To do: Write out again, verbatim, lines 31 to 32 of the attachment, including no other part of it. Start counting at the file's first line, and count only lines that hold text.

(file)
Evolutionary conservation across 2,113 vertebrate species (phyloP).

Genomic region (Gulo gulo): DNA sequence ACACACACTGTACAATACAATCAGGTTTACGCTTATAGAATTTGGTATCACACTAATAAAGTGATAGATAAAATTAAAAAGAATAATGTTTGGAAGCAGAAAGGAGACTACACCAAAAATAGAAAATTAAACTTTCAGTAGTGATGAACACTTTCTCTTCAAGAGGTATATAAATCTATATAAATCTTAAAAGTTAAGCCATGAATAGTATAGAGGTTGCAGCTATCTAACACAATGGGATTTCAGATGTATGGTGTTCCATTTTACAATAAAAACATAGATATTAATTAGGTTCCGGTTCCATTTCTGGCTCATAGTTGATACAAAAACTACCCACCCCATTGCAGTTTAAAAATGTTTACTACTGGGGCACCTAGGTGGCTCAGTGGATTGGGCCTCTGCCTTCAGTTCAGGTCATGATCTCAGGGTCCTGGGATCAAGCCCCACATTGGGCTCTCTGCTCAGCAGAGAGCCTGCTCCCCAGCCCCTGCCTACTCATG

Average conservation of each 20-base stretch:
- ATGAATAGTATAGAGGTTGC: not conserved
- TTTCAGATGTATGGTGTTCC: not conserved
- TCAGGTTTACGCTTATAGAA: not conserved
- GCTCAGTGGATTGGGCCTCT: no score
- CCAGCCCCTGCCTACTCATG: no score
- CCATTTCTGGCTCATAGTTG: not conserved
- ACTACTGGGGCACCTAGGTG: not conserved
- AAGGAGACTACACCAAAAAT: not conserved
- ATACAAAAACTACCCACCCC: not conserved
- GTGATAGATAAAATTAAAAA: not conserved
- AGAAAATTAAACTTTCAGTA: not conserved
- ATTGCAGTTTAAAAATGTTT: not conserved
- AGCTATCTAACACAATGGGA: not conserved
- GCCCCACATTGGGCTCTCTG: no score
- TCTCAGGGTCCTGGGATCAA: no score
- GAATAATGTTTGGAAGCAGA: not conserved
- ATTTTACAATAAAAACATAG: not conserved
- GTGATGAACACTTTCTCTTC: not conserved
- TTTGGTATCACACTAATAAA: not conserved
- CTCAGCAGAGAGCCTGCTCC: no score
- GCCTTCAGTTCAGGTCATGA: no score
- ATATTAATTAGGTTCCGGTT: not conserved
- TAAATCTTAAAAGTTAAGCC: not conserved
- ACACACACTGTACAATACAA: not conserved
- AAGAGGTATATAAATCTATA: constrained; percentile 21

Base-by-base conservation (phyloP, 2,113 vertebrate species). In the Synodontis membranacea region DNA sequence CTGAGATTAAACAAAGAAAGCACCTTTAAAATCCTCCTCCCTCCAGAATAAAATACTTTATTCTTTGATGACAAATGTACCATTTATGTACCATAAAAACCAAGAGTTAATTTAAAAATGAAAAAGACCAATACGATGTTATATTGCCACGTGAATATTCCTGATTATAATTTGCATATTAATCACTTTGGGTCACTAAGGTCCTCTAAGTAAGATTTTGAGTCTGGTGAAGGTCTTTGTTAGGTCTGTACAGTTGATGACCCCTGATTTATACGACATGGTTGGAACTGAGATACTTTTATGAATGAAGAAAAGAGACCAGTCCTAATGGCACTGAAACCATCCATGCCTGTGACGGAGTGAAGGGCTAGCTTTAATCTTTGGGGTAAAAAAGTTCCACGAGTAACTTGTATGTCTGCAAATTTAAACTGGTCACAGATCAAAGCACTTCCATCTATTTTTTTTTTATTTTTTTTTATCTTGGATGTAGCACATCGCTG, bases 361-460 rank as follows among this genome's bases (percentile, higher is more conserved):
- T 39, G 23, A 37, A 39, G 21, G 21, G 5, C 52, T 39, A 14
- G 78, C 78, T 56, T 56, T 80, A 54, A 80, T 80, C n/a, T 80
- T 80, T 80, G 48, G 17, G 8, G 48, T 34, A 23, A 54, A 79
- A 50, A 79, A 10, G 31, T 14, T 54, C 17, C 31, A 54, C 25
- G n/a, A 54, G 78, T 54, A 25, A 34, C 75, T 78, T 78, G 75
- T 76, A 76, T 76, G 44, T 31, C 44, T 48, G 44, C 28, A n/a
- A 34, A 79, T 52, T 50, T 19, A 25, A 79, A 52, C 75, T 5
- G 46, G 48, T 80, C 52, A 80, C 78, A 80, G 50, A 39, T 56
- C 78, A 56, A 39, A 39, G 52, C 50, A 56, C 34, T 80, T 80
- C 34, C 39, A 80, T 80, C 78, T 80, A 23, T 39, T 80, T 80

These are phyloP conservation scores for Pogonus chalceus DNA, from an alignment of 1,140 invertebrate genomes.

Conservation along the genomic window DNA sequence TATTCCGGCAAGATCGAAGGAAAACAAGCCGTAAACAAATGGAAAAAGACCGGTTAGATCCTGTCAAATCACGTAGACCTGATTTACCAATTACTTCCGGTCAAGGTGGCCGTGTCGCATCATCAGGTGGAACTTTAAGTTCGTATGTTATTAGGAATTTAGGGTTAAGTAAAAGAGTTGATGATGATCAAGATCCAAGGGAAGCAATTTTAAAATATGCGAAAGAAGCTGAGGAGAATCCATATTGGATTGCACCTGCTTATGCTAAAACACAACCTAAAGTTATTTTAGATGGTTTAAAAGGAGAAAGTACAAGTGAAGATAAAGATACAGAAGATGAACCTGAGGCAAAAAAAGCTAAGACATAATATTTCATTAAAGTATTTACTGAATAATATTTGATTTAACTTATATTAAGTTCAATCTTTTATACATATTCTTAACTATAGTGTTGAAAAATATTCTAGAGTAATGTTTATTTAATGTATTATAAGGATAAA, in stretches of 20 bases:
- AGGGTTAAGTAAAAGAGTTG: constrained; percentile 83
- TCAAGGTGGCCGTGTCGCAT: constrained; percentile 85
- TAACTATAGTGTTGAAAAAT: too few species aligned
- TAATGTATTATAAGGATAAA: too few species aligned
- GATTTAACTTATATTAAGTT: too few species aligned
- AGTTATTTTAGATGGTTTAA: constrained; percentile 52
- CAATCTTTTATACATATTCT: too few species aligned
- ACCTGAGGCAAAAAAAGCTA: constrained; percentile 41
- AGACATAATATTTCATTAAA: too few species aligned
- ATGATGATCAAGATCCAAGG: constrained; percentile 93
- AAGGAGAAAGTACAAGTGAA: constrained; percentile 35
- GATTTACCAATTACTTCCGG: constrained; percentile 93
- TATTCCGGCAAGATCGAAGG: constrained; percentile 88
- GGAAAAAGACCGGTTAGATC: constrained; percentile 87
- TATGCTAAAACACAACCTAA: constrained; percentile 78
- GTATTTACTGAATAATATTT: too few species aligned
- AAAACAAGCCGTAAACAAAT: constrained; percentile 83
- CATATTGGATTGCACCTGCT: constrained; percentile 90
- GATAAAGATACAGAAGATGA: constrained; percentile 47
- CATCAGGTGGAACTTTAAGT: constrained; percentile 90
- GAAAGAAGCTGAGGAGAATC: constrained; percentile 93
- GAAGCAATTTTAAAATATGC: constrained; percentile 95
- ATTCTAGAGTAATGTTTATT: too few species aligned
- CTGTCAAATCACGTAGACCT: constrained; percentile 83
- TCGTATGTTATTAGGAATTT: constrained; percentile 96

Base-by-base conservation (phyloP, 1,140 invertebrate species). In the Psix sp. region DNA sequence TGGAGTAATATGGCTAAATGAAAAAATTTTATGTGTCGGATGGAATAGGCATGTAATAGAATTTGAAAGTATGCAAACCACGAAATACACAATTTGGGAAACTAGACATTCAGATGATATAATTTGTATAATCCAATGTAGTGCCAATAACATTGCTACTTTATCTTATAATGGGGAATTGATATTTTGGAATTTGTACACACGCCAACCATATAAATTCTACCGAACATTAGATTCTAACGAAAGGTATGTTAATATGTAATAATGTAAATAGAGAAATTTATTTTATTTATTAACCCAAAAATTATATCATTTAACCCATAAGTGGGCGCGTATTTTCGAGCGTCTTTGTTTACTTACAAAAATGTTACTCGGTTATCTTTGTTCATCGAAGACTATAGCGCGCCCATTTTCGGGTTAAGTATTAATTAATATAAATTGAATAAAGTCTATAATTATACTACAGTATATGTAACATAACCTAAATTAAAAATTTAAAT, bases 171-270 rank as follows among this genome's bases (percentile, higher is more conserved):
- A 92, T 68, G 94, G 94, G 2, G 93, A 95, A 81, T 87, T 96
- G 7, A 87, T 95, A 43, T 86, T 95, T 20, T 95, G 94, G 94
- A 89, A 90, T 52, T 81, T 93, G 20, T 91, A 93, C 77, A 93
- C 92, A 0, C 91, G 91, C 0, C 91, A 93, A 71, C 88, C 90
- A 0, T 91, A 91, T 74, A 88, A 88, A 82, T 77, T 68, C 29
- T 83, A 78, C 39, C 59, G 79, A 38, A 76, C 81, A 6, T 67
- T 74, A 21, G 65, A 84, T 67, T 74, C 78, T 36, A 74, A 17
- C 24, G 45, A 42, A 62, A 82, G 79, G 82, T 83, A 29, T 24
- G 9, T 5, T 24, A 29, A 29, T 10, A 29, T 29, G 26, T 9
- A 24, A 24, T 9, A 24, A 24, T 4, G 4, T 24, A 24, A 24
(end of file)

- G 78, C 78, T 56, T 56, T 80, A 54, A 80, T 80, C n/a, T 80
- T 80, T 80, G 48, G 17, G 8, G 48, T 34, A 23, A 54, A 79